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Great Western Arms Co 22

marcus396marcus396 Member Posts: 170 ✭✭✭
edited April 2014 in Ask the Experts
Great Western Arms Co, 22 cal 6 shot single action, co worker had this and I was glad to take it off his hands. Not much info I can find about it, no mfg dates just approx 1950's-60's, Original Box? no end label, purchasers guarantee registration ( aka warranty card ), Great Western Arms CO Miner Street Los Angeles 2, California, frame is a purple tint, blue cylinder, bbl , sn 14xxx, cylinder etched with last 3 digits on sn, took grips off sn's match, anyone know functions and fires flawless. Is anyone familiar with history of this company? year of make? Value? thank you for responding.
http://i465.photobucket.com/albums/rr19/marcus396/003-3.jpg
http://i465.photobucket.com/albums/rr19/marcus396/004-1.jpg
http://i465.photobucket.com/albums/rr19/marcus396/002-4.jpg
http://i465.photobucket.com/albums/rr19/marcus396/001-2.jpg

from Great Western Arms collector site
http://www.greatwesternarmscollector.com/GWbanner.jpg

thanks for responses, EDIT, yes I had it checked out inspected and cleaned by my gunsmith friend. Cylinder retention pin would not come out, here there was a slight burr, emery took care of that, nice crisp lock up , took it outside fired 6 rds at coffee can 20' , 1st miss , then next 5 hits, no quality issues or flaws found.

EDIT, thanks for the reference material, time to do some reading,

Comments

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    GrasshopperGrasshopper Member Posts: 16,798 ✭✭✭✭
    edited November -1
    Some of the center fire were used in western movies in the day,,I has a 22 atomic,? I believe,,,Costly start up,,and bad management,,I read ---great piece of history,,wish I would have kept my original.
    Checked blue book info,,10 years with management changes -There is a few people out there that would like to have your pistol
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    rufe-snowrufe-snow Member Posts: 18,650 ✭✭✭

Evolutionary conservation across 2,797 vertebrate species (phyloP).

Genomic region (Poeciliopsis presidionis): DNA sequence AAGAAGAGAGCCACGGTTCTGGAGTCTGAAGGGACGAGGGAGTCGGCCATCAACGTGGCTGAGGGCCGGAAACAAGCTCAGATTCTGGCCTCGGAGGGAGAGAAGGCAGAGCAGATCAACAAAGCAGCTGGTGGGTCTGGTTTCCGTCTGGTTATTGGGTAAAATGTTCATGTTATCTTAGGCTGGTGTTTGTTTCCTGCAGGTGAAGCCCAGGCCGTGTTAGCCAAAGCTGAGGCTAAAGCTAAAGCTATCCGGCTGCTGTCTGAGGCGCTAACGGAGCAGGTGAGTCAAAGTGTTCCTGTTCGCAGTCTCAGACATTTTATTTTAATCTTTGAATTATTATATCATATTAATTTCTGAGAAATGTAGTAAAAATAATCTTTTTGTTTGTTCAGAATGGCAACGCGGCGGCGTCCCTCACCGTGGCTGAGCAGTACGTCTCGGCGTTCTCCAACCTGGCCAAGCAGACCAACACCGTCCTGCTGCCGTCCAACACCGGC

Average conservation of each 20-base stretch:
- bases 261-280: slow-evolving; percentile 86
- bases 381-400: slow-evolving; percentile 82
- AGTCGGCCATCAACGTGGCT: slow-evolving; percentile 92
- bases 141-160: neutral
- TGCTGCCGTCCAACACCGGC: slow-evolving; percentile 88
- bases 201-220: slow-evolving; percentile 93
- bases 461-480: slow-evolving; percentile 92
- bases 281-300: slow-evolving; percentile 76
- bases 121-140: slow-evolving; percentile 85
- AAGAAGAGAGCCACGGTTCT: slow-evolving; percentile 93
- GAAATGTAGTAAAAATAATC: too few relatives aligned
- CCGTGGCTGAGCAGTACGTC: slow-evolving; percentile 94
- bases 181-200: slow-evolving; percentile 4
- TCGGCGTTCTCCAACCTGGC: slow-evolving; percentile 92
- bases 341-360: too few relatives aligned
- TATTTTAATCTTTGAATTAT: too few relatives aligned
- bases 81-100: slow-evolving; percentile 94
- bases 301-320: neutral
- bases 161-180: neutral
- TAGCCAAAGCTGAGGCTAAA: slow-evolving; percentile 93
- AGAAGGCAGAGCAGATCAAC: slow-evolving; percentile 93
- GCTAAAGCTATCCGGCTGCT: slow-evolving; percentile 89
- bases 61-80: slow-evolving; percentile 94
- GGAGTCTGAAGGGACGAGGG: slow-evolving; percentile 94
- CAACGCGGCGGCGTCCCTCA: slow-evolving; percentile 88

edited November -1
    They were only in business for a short time. Circa mid 50's/early 60's.

    When Colt brought out the 2nd generation SAA. It caused Great Westerns demise. With both Ruger and Colt making SA's, they couldn't compete.

    Got to be careful with Great Westerns. After they folded, their parts were sold to anybody who wanted them. Mail order, no paperwork required. This was before the Gun Control Act of 1968. Because of this quite a number of Great Westerns, were put together by shade tree gunsmiths in their garages.

    Have yours checked for timing and lockup, by a qualified gunsmith.
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    rufe-snowrufe-snow Member Posts: 18,650 ✭✭✭
    edited November -1
    quote:Originally posted by Grasshopper
    Some of the center fire were used in western movies in the day,,I has a 22 atomic,? I believe,,,Costly start up,,and bad management,,I read ---great piece of history,,wish I would have kept my original.
    Checked blue book info,,10 years with management changes -There is a few people out there that would like to have your pistol



    Their .357 SA, was the Atomic. I remember the adds from the magazines. When I was in grammar school. I wanted one bad. Anything with a name like Atomic. Had to be the baddest gun going.

    The name was just a marketing ploy as far as I know, now. Fired standard .357 and .38 ammo. Don't believe they made special ammo for it.